MADRID (AP) – A museum in northwest Spain returned two 15th-century paintings to Polish authorities on Wednesday after it was determined they were looted by Nazi German forces during World War II.
The paintings “Mater Dolorosa” (Mother of Sorrows) and “Exe Homo” were handed over to a delegation from the Ministry of Culture of Poland. According to the Museum of Pontevedra, Spain, the work was originally thought to be by Dierk Bouts, a Flemish master born in the Dutch city of Haarlem, but is now attributed to a member of his school or group.
The museum said in 2020 it was made aware by Polish authorities that the works had been looted by Nazi forces. The museum quickly decided to send them back to Poland, but the completion of the official permit for the transfer was delayed until now.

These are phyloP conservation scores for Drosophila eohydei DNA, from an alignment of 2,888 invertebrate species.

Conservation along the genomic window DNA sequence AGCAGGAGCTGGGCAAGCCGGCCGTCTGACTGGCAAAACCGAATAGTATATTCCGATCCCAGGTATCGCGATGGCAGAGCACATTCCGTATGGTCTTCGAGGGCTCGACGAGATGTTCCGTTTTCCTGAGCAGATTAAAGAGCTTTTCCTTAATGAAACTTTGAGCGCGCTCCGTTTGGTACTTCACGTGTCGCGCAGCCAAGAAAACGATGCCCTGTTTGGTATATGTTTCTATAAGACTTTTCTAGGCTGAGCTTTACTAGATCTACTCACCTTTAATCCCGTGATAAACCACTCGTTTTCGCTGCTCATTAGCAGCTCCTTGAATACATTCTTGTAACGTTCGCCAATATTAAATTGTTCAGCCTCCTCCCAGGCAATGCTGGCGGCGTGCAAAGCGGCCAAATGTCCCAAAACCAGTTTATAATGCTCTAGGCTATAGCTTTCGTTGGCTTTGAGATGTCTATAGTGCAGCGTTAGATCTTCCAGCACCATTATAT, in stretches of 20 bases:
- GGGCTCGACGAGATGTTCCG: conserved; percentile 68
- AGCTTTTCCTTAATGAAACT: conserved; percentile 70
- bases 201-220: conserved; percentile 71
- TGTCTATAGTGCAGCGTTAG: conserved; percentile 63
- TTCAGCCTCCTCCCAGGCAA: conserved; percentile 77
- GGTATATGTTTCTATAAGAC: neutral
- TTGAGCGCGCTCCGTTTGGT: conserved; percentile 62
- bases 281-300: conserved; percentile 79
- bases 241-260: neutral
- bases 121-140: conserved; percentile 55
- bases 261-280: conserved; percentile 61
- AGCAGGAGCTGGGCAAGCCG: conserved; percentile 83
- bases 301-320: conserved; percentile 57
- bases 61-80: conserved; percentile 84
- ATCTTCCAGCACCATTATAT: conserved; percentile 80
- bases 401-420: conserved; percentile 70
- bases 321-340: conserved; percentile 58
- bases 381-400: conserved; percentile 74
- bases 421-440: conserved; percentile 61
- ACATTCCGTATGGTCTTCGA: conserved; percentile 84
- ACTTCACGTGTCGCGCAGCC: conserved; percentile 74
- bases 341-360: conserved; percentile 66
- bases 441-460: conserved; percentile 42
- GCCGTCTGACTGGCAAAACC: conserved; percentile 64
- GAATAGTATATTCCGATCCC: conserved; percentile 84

Polish officials said that Nazi forces stole works from the Czartoryski collection in Gołuchów when the town was occupied by German forces in World War II. They appeared in Madrid in 1973 and have been in the Pontevedra Museum since 1994, when they were acquired among more than 300 works purchased from a Spanish private collector.
Poland had most of its cultural heritage destroyed or looted during the wartime occupation of the country by Nazi Germany and the Soviet Union, and approximately 500,000 items are missing.
The country is making efforts to recover as much as possible. The Ministry of Culture has a department for looted art that maintains a database of missing objects and scours foreign collections and auctions. When they discover a stolen Polish painting, book or other item, they notify law enforcement authorities in that country.
AP Writer Vanessa Gera in Warsaw contributed to this report.